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There are multiple factors to consider when saving for your federal retirement. You want to enjoy your life now, but you also need to make sure you have enough saved once you leave public service. Once you’re finally ready to retire, you have to consider what to withdraw, when to pull your funds, and how much you need from the Federal Employees Retirement System or FERS.

Even the best savers and planners can get tripped up by minor technicalities or miscellaneous factors. One of the factors that many people forget about is inflation.

The value of your retirement today won’t be as strong next year, 10 years from now, or 30 years from now. The best savers will account for inflation when they save and when they start to pull from their savings accounts.

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What FERS Employees Need to Know About Crediting Unused Sick Leave

Which Accounts Are Indexed for Inflation?

If you have invested in various retirement plans throughout your working career, but haven’t once considered inflation, there is good news. FEDweek reports that two out of the main three retirement systems account for inflation: FERS and Social Security.

“Social Security has a full inflation adjustment and FERS has a modified inflation adjustment,” they write. “The Thrift Savings Plan, however, is not indexed for inflation.” This means that your FERS and Social Security payments will match whatever the value of your funds are in the years when you’re retiring.

In 2015, the average monthly social security check was $1,335. In 2018, the average monthly social security check will be $1,404. You can see that in just a few years, inflation has forced elected officials to increase the average check to account for the cost of living burden on most retirees.

How Can You Adjust Your TSP Payments for Inflation?

Because your TSP withdrawals do not account for inflation, it’s up to you to adjust the payments on an annual basis. This means withdrawing enough to account for inflation — and saving enough while you’re still working.
Financial experts recommend using the 4% rule once you retire to account for inflation. Most people assume the 4% rule means you only withdraw 4% of your savings each year. However, this will reduce your purchasing power over time.

“You withdraw 4% of the total value of your nest egg the first year of retirement. Then you increase the dollar value of all subsequent annual withdrawals by the inflation rate to maintain your purchasing power.”

They use the example of a retiree that has $1 million saved. The first year they withdraw 4% (of $40,000), and then they account for inflation the next year. If experts estimate a 2% inflation rate, then they withdraw $40,800 the next year. This way, you withdraw more every year, but are able to maintain your standard of living and continue to cover your expenses.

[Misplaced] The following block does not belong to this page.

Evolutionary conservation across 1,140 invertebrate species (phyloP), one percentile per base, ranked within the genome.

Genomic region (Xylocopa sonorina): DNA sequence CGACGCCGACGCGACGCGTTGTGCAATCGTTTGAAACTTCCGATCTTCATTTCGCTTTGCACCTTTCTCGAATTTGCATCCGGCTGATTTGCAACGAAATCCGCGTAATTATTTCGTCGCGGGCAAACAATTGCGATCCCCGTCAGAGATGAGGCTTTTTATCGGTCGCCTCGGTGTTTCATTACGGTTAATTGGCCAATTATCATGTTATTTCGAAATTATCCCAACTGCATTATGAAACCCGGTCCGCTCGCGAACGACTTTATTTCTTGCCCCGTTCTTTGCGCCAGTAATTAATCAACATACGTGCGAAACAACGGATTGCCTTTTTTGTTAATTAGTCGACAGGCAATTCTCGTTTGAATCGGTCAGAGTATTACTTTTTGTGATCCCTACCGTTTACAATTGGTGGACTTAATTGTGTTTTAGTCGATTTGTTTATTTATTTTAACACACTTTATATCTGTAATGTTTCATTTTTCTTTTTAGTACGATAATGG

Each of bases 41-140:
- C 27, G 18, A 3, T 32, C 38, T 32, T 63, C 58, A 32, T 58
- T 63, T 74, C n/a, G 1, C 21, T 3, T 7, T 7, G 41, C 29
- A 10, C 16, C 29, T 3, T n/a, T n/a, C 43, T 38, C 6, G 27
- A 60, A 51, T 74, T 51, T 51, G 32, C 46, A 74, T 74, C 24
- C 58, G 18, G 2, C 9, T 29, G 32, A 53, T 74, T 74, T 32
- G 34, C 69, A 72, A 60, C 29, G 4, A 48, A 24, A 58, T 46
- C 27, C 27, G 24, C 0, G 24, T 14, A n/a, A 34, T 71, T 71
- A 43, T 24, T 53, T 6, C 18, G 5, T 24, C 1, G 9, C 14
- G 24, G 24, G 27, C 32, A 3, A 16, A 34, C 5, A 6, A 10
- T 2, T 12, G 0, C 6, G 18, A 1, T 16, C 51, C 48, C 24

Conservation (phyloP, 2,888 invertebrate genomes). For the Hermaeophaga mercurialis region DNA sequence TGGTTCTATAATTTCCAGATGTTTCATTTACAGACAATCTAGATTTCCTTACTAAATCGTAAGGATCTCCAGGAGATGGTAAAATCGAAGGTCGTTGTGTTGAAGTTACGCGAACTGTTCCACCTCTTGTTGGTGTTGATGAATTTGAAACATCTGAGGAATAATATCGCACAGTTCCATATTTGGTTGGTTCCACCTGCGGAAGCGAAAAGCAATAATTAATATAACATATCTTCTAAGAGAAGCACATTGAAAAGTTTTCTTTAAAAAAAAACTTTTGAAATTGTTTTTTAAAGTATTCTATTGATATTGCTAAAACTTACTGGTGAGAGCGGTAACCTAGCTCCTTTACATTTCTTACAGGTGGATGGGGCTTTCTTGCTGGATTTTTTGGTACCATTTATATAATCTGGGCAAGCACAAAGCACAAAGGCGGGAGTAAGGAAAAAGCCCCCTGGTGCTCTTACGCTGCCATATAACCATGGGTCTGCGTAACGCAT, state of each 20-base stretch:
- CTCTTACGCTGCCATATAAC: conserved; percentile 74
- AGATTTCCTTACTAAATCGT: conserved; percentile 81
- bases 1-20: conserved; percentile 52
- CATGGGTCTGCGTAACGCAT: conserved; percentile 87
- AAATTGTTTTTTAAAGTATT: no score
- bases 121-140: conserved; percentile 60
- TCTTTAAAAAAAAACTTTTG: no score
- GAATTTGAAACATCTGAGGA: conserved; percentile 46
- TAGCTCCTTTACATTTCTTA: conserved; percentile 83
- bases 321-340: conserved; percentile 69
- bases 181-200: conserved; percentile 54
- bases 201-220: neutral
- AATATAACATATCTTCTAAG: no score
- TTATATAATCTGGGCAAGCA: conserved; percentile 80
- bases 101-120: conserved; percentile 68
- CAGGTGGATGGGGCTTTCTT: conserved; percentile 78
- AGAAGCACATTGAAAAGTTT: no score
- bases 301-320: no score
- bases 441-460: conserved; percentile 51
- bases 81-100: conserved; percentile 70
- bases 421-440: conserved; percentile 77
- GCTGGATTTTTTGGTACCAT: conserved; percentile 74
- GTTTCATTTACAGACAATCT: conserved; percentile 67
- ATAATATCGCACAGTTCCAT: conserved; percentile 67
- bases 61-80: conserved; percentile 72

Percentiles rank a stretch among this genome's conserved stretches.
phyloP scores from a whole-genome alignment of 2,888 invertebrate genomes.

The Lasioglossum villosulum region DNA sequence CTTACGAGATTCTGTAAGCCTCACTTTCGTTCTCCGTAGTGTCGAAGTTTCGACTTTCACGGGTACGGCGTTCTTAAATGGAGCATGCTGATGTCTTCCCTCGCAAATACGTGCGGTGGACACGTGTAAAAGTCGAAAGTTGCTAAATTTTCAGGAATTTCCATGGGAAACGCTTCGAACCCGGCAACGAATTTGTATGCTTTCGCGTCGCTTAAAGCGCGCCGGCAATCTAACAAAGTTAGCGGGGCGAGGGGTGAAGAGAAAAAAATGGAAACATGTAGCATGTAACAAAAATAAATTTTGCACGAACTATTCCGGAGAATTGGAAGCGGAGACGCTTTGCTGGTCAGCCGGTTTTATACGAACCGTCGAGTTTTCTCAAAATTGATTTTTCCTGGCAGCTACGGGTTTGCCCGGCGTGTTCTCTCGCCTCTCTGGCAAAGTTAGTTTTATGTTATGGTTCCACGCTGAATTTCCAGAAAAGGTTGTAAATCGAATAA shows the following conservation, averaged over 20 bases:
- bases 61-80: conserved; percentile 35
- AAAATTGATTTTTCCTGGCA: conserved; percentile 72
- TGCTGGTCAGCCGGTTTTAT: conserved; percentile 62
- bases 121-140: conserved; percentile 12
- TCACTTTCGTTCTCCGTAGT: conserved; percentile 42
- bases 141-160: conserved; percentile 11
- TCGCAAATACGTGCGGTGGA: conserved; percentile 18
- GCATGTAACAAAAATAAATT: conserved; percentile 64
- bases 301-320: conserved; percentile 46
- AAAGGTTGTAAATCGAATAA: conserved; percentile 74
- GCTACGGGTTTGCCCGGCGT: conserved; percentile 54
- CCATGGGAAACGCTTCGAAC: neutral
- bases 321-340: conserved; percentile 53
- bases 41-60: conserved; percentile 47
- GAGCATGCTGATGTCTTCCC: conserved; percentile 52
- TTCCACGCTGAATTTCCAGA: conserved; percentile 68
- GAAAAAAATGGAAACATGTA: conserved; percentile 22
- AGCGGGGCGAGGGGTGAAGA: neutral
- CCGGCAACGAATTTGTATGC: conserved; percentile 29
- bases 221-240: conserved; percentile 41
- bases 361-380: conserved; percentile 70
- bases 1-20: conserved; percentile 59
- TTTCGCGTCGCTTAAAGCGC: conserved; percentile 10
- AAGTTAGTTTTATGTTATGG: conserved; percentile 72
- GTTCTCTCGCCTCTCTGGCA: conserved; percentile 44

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TSP Withdrawal Changes Go Into Effect September 2019

Should Inflation Change Your FERS and TSP Investment?

While it helps retiring federal workers to know that their FERS account is covered and to learn how to withdraw from their TSP account, it often leaves people wondering if they need to invest more to account for inflation over the years.

After all, if you have $500,000 in your TSP account and withdraw $20,000 per year, your account would last 25 years (or when you reach 90 when you retire at 65). It won’t last that long if you withdraw more than you planned to account for inflation and may run out sometime in your 80’s.

There are two factors to consider with your federal retirement plan.

The first is that TSP accounts continue to perform better than inflation. In the article mentioned above, FEDweek reports that Thrift Savings Plan investments have outpaced inflation every year since they first started. This means that your savings will grow beyond inflation, and what you continue to put in will last you through retirement.

The second factor is in your control. Most retirement experts recommend investing a percentage of your income each year instead of submitting a flat rate. Instead of depositing $5,000 each year, deposit 10% of your paycheck.

Whenever you get a pay raise, put half of that extra income in your retirement. For example, if you get a 2% annual raise, put 1% toward your retirement. When your paycheck increases, your retirement deposit will too.

These tips will help you continue to adjust your retirement investment to keep living within your means long after you retire.

TSP accounts continue to perform better than inflation. This means that your savings will grow beyond inflation, and what you continue to put in will last you through retirement.Click To Tweet

FERS, TSP, and Social Security Accounts: How MyFEDBenefits Can Help You Make the Most of Them

You don’t know what inflation will look like in the next 10 or 20 years, but you can save today to make sure you’re in the best position possible.

Start with a free consultation by an expert at MyFEDBenefits who is local and understands your needs. We can help you maximize your benefits and prepare for federal retirement, so you can confidently navigate uncertain economic times in the future. Contact us today so we can help you save for the future.


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